Anhingas are birds that can submerge themselves completely under water in order to catch fish. Their feathers are not waterproofed and do become waterlogged. This first page shows their water and fishing skills.
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An anhinga on the move in the pond. One of its nicknames is snakebird.
The bird submerges itself and swims under water to catch its meal.
The bird is also nicknamed water turkey and this one really looks like one in this image.
I usually saw the anhingas spear the fish with their bills like this one has done.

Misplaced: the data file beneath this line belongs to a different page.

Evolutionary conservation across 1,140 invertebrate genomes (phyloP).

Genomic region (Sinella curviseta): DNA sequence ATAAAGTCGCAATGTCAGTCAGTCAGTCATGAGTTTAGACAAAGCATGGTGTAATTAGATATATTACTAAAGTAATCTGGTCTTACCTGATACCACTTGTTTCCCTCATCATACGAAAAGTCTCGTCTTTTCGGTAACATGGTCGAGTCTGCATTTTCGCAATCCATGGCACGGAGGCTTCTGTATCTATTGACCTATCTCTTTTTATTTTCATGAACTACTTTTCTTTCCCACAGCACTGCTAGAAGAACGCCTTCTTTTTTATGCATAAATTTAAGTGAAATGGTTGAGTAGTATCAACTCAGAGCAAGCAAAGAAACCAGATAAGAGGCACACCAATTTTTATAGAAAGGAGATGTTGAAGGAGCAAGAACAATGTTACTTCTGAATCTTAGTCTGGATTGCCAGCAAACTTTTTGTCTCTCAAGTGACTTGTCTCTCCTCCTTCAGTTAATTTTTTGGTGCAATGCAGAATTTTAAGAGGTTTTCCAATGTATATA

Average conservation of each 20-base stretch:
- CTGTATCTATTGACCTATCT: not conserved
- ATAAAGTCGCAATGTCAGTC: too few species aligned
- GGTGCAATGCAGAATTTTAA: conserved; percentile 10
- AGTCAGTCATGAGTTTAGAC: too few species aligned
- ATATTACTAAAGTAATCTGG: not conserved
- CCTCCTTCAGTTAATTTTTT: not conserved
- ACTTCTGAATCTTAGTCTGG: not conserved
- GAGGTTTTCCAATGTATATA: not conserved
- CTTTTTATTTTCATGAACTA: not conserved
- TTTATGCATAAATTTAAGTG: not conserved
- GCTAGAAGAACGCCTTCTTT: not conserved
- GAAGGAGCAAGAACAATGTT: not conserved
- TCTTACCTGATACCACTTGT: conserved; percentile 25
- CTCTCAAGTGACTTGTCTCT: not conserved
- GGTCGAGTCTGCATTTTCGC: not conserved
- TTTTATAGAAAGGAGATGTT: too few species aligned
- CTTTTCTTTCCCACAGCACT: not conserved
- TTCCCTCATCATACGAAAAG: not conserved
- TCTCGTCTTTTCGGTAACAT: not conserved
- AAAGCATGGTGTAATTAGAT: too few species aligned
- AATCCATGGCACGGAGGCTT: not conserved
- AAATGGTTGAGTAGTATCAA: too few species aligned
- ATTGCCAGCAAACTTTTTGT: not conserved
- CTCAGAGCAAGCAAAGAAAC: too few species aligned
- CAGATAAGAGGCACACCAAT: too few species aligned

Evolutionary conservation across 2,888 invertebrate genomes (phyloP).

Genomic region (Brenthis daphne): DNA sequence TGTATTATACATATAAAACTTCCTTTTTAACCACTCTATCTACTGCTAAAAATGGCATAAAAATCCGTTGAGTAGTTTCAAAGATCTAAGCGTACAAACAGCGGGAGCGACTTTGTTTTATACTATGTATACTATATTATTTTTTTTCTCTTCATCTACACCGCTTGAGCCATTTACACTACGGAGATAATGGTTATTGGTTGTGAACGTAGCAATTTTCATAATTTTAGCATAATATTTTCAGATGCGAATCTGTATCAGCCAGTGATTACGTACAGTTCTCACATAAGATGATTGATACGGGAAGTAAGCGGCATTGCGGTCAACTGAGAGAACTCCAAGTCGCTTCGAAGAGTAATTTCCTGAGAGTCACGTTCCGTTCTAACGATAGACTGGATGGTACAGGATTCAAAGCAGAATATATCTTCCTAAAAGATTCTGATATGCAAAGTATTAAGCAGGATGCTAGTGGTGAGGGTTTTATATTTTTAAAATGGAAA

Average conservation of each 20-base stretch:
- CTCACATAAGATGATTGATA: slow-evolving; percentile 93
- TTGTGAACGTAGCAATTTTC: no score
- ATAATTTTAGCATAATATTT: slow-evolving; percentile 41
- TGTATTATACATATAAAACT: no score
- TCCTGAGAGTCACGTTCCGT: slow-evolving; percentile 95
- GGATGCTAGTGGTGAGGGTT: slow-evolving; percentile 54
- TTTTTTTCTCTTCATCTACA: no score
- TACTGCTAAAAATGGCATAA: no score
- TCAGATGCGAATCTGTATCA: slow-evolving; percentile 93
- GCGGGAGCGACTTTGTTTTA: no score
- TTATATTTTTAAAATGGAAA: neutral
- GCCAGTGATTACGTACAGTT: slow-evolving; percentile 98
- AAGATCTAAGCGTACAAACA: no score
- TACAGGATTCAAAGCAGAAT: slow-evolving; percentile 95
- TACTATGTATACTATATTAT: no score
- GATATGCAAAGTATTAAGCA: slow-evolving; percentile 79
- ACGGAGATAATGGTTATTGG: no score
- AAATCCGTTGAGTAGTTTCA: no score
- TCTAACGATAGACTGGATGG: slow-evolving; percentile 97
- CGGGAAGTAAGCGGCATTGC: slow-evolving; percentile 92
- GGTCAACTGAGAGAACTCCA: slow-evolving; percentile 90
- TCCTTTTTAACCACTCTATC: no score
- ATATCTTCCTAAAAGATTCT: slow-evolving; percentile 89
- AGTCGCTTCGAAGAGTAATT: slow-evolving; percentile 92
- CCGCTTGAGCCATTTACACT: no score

This was one of the few times I saw the fish clenched in the anhinga's bill.
This female anginga came out of the water and beat her bill against the ground multiple times to remove the still-moving fish.
Now the fish is loose, she can open her mouth to swallow it.
The plan is to toss it in the air, catch it head first in her open mouth, and swallow it whole.
This was one of many failed attempts to eat the fish.
I never did see her eat it.
This fish seems bigger than what this anhinga could swallow.
This anhinga used a much smaller tossing motion than the one in the other photos did to get the fish into its mouth.
Before completely swallowing the fish, the anhinga returned to the water. Apparently the throat and body can expand significantly because it swallowed the fish as one piece.
All photos © S. M. Garver